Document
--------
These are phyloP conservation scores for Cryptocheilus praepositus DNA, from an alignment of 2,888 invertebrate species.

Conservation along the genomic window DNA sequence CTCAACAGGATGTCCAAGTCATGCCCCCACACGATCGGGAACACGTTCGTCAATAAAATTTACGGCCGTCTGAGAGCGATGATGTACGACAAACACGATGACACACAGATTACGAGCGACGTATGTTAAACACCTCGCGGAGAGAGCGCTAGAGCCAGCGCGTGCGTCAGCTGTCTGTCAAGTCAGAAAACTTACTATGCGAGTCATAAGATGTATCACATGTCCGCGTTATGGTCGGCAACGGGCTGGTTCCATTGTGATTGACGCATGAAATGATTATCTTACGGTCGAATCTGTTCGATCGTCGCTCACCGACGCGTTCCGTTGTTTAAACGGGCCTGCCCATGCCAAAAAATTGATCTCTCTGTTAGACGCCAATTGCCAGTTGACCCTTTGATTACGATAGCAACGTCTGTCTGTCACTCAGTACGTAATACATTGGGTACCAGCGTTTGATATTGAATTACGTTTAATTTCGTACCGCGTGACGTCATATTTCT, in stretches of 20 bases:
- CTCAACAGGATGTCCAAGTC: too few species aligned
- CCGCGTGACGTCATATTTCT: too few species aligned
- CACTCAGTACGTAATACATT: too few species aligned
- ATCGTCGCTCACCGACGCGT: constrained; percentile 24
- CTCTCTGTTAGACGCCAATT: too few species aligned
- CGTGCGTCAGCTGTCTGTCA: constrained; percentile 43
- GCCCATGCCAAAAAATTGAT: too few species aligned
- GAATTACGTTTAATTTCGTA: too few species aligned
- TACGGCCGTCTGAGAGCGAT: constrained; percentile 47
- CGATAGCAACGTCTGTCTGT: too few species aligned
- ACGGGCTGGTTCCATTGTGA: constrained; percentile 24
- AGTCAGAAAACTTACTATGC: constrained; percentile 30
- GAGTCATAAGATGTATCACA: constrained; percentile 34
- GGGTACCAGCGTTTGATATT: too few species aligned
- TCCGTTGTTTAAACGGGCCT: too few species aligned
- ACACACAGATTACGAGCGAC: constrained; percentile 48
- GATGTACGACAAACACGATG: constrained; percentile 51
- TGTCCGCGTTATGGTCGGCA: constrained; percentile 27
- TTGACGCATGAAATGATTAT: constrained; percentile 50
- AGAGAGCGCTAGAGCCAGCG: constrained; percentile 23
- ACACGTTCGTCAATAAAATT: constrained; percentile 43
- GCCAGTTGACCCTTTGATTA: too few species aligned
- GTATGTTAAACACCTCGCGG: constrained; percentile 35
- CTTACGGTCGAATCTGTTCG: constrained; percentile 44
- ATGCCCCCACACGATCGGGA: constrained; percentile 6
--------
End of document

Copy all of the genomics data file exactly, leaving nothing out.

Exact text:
These are phyloP conservation scores for Cryptocheilus praepositus DNA, from an alignment of 2,888 invertebrate species.

Conservation along the genomic window DNA sequence CTCAACAGGATGTCCAAGTCATGCCCCCACACGATCGGGAACACGTTCGTCAATAAAATTTACGGCCGTCTGAGAGCGATGATGTACGACAAACACGATGACACACAGATTACGAGCGACGTATGTTAAACACCTCGCGGAGAGAGCGCTAGAGCCAGCGCGTGCGTCAGCTGTCTGTCAAGTCAGAAAACTTACTATGCGAGTCATAAGATGTATCACATGTCCGCGTTATGGTCGGCAACGGGCTGGTTCCATTGTGATTGACGCATGAAATGATTATCTTACGGTCGAATCTGTTCGATCGTCGCTCACCGACGCGTTCCGTTGTTTAAACGGGCCTGCCCATGCCAAAAAATTGATCTCTCTGTTAGACGCCAATTGCCAGTTGACCCTTTGATTACGATAGCAACGTCTGTCTGTCACTCAGTACGTAATACATTGGGTACCAGCGTTTGATATTGAATTACGTTTAATTTCGTACCGCGTGACGTCATATTTCT, in stretches of 20 bases:
- CTCAACAGGATGTCCAAGTC: too few species aligned
- CCGCGTGACGTCATATTTCT: too few species aligned
- CACTCAGTACGTAATACATT: too few species aligned
- ATCGTCGCTCACCGACGCGT: constrained; percentile 24
- CTCTCTGTTAGACGCCAATT: too few species aligned
- CGTGCGTCAGCTGTCTGTCA: constrained; percentile 43
- GCCCATGCCAAAAAATTGAT: too few species aligned
- GAATTACGTTTAATTTCGTA: too few species aligned
- TACGGCCGTCTGAGAGCGAT: constrained; percentile 47
- CGATAGCAACGTCTGTCTGT: too few species aligned
- ACGGGCTGGTTCCATTGTGA: constrained; percentile 24
- AGTCAGAAAACTTACTATGC: constrained; percentile 30
- GAGTCATAAGATGTATCACA: constrained; percentile 34
- GGGTACCAGCGTTTGATATT: too few species aligned
- TCCGTTGTTTAAACGGGCCT: too few species aligned
- ACACACAGATTACGAGCGAC: constrained; percentile 48
- GATGTACGACAAACACGATG: constrained; percentile 51
- TGTCCGCGTTATGGTCGGCA: constrained; percentile 27
- TTGACGCATGAAATGATTAT: constrained; percentile 50
- AGAGAGCGCTAGAGCCAGCG: constrained; percentile 23
- ACACGTTCGTCAATAAAATT: constrained; percentile 43
- GCCAGTTGACCCTTTGATTA: too few species aligned
- GTATGTTAAACACCTCGCGG: constrained; percentile 35
- CTTACGGTCGAATCTGTTCG: constrained; percentile 44
- ATGCCCCCACACGATCGGGA: constrained; percentile 6